Short sale – when can I buy again?

Sold Your Home Via Short Sale? You Can Buy Again

If you owned a home between 2006 and 2011, there’s a good chance that you saw your home’s value sour from all-time highs to all-time lows. In 2012 alone, short sales accounted for 22 percent of all home transactions.

By 2010, almost one-quarter of U.S. homeowners had underwater mortgages, with balances exceeding their property values.

Many who struggled through short sales from the years 2012 – 2014 are venturing out into the home buying arena.

Fortunately, homeownership dreams don’t have to end when you sell your home through a short sale.

What Is A Short Sale?

A short sale is the sale of a home in which the proceeds are insufficient to repay all mortgage balances against the property.

When there is more than one lienholder on the property, a first and a second mortgage for example, it is necessary that all lienholders agree to accept less than the amount owed as payment-in-full.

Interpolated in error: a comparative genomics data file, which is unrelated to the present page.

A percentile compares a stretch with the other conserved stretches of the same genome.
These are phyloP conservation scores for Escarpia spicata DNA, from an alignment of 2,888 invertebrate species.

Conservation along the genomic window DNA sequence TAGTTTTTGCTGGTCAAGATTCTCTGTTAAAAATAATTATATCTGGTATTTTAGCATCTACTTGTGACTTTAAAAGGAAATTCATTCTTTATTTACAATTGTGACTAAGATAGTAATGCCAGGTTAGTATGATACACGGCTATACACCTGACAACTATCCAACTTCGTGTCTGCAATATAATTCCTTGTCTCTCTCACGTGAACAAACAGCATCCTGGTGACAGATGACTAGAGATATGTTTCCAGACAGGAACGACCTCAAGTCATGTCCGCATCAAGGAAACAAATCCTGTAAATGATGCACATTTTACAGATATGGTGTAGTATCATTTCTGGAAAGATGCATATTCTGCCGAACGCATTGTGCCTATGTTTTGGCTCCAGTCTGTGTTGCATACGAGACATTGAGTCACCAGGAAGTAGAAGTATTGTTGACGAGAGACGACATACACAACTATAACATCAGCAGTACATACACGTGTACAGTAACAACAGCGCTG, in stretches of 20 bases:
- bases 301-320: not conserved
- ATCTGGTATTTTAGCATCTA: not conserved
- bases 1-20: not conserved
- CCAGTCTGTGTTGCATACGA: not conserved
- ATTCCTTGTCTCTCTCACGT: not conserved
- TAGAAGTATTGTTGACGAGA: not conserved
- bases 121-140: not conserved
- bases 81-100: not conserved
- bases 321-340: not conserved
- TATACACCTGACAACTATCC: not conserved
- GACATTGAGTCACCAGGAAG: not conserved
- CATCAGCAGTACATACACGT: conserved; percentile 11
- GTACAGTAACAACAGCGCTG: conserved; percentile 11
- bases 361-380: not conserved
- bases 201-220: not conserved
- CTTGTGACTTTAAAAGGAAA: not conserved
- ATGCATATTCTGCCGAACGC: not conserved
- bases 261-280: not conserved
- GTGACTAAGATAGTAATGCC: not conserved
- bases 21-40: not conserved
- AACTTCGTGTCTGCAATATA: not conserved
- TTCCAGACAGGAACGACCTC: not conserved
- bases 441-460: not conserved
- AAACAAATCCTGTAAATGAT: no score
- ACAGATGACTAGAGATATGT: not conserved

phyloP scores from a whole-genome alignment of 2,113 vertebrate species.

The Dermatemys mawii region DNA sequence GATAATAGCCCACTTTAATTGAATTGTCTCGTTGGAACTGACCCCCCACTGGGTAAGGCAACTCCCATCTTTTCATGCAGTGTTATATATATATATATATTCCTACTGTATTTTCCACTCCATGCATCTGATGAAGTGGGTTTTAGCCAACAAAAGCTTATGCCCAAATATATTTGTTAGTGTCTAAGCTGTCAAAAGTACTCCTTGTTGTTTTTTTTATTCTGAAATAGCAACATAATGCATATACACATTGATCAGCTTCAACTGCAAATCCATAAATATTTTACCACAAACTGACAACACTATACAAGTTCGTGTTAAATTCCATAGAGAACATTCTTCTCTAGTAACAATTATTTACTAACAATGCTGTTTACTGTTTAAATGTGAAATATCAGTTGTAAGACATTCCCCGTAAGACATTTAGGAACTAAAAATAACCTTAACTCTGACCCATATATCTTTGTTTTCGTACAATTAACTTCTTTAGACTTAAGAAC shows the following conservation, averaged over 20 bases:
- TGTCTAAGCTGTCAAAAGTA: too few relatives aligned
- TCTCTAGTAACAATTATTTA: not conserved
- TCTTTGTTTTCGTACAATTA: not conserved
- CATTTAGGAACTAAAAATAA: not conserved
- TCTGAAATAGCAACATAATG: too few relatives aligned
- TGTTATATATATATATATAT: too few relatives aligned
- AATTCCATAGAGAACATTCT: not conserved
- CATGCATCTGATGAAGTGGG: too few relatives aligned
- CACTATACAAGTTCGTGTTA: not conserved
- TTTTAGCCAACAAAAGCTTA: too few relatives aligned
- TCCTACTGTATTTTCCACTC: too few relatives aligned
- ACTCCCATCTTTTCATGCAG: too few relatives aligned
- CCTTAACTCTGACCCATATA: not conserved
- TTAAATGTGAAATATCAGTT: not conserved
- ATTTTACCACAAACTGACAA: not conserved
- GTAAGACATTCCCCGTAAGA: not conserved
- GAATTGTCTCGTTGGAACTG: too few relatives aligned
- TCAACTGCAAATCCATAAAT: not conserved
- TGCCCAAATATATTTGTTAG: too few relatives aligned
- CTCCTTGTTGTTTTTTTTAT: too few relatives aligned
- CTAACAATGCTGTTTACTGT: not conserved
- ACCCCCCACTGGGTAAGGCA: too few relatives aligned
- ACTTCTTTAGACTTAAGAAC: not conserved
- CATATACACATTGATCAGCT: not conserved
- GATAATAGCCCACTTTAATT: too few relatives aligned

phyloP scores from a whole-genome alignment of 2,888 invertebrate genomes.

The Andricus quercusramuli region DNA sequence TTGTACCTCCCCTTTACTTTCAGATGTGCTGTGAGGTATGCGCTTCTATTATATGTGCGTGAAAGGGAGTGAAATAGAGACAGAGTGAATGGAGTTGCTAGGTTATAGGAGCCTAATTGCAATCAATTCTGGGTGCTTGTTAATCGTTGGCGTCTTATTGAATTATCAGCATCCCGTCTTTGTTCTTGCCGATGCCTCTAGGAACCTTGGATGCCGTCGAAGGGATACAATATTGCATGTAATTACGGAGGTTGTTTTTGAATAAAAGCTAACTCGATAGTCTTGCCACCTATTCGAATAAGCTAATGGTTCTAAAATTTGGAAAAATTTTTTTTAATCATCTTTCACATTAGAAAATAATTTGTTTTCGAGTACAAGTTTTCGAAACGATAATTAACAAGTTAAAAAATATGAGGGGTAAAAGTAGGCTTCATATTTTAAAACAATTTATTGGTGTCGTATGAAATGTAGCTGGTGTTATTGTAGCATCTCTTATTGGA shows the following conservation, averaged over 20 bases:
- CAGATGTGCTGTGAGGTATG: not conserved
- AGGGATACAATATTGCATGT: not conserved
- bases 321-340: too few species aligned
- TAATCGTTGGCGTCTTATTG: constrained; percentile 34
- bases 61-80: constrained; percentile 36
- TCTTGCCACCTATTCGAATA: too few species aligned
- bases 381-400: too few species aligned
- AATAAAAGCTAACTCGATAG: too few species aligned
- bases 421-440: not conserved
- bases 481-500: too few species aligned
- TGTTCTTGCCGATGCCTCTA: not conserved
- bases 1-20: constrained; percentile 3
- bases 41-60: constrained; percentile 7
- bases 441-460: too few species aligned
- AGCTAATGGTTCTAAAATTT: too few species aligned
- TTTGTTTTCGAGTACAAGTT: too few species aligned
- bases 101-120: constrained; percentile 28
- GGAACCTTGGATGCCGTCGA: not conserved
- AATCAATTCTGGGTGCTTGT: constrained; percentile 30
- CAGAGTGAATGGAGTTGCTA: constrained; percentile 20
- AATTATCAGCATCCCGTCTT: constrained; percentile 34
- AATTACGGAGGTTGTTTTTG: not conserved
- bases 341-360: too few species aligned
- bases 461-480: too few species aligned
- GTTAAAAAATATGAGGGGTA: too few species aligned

A short sale can be better for homeowners than foreclosure, doing less damage to your credit score. You may be able to buy sooner after a short sale than a foreclosure.

How Long After A Short Sale Do I Have to Wait to Buy a Home?

Short sale waiting periods depend on the type of loan you seek. In general, government-backed mortgages are more forgiving than conventional home loan guidelines.

However, there are some non-prime programs that can approve you one day out of foreclosure if you make a substantial down payment and pay a higher mortgage rate.

Non-QM Mortgage After A Short Sale

Non-QM mortgage loans have flexible underwriting criteria, and can be a great alternative for homebuyers.

Credit qualifying requirements for non-QM loans vary, but many lenders offer non-QM loans just one day out of a short sale.

Most non-QM loan programs carry higher interest rates and require larger down payments. Speak with a non-QM mortgage lender about qualification requirements.

FHA: “No Waiting Period”